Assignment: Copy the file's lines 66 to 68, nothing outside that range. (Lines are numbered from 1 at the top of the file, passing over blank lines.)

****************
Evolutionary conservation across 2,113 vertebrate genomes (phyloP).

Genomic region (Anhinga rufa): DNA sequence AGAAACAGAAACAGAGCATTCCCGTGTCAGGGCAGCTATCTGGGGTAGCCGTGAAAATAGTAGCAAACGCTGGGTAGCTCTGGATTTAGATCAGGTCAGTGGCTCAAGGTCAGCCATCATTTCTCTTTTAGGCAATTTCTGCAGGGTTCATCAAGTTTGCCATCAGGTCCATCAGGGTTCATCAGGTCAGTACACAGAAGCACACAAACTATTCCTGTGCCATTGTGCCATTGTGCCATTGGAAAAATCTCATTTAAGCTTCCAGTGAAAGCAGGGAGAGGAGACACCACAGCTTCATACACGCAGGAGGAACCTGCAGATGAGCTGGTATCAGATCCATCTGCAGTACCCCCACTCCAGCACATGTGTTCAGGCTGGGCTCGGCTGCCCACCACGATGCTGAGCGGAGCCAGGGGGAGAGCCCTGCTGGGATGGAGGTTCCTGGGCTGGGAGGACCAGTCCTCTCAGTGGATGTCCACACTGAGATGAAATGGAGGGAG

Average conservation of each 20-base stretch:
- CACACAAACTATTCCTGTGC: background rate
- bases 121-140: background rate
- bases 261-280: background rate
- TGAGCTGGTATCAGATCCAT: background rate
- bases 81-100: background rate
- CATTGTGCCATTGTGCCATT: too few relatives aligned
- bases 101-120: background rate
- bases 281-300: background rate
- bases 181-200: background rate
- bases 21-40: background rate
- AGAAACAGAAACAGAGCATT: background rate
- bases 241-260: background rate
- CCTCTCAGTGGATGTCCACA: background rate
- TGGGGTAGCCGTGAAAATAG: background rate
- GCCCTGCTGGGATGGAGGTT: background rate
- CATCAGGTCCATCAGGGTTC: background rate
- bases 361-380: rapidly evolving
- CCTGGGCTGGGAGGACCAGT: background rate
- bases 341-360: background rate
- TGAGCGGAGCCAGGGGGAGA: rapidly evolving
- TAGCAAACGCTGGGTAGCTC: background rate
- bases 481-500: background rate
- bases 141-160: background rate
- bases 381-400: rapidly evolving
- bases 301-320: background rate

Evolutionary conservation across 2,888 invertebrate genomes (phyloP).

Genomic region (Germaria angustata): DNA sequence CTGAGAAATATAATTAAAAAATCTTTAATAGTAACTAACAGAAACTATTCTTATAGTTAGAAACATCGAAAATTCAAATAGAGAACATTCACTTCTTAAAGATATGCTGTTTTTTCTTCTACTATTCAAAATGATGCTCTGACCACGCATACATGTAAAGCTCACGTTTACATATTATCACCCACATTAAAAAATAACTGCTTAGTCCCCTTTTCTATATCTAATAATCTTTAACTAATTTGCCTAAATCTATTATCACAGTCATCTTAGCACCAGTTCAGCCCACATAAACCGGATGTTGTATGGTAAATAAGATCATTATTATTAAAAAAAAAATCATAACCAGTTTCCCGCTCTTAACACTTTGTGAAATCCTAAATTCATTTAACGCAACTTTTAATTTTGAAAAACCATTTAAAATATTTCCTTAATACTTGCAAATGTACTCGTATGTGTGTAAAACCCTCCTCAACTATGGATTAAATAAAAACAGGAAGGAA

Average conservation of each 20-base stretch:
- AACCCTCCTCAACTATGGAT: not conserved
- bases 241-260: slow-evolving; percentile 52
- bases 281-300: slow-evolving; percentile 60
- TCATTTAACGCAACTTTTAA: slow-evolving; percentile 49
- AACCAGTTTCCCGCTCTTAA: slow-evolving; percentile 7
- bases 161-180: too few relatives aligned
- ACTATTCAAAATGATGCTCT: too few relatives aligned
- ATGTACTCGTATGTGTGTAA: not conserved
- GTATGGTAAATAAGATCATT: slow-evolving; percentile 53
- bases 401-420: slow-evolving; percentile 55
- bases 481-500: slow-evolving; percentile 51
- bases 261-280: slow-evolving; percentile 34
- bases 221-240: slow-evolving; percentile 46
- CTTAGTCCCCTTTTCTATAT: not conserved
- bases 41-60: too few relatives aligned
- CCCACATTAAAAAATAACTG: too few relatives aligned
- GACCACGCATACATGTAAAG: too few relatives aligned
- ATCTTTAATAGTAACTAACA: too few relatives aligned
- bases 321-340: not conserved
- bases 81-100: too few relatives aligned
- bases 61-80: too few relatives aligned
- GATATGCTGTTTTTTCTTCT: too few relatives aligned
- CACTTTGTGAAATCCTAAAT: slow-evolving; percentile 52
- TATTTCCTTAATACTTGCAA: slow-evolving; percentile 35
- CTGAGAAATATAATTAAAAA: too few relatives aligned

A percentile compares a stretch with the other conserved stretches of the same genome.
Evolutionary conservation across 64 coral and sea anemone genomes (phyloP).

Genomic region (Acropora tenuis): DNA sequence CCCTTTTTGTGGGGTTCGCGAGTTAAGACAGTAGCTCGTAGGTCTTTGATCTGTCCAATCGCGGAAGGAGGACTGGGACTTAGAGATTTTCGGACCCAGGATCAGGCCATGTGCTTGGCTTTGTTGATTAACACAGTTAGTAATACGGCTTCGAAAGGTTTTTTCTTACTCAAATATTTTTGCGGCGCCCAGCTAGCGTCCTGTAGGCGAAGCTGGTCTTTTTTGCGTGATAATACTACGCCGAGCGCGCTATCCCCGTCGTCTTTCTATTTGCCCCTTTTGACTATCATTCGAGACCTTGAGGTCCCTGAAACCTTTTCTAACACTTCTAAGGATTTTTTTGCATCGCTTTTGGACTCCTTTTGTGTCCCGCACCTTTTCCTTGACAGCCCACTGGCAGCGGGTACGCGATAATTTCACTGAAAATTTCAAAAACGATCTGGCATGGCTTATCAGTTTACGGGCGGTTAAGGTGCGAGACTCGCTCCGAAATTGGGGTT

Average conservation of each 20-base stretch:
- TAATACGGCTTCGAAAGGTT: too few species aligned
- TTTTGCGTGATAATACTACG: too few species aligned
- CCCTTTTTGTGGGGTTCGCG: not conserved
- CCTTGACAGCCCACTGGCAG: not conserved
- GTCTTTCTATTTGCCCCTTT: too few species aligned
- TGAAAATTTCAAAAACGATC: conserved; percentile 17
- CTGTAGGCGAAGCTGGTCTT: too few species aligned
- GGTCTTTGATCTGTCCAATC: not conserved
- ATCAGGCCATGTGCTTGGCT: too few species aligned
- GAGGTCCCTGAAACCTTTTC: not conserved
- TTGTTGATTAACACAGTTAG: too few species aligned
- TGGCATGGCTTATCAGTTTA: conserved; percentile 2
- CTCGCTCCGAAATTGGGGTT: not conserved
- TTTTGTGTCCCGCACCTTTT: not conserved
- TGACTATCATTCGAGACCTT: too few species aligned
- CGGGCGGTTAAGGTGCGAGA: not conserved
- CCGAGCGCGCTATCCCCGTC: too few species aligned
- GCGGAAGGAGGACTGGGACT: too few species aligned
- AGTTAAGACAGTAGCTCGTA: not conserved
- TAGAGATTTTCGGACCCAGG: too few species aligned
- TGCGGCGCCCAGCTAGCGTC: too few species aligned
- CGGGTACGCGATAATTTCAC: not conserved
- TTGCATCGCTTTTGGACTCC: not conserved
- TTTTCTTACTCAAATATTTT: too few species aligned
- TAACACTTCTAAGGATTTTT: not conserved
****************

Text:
- TGAAAATTTCAAAAACGATC: conserved; percentile 17
- CTGTAGGCGAAGCTGGTCTT: too few species aligned
- GGTCTTTGATCTGTCCAATC: not conserved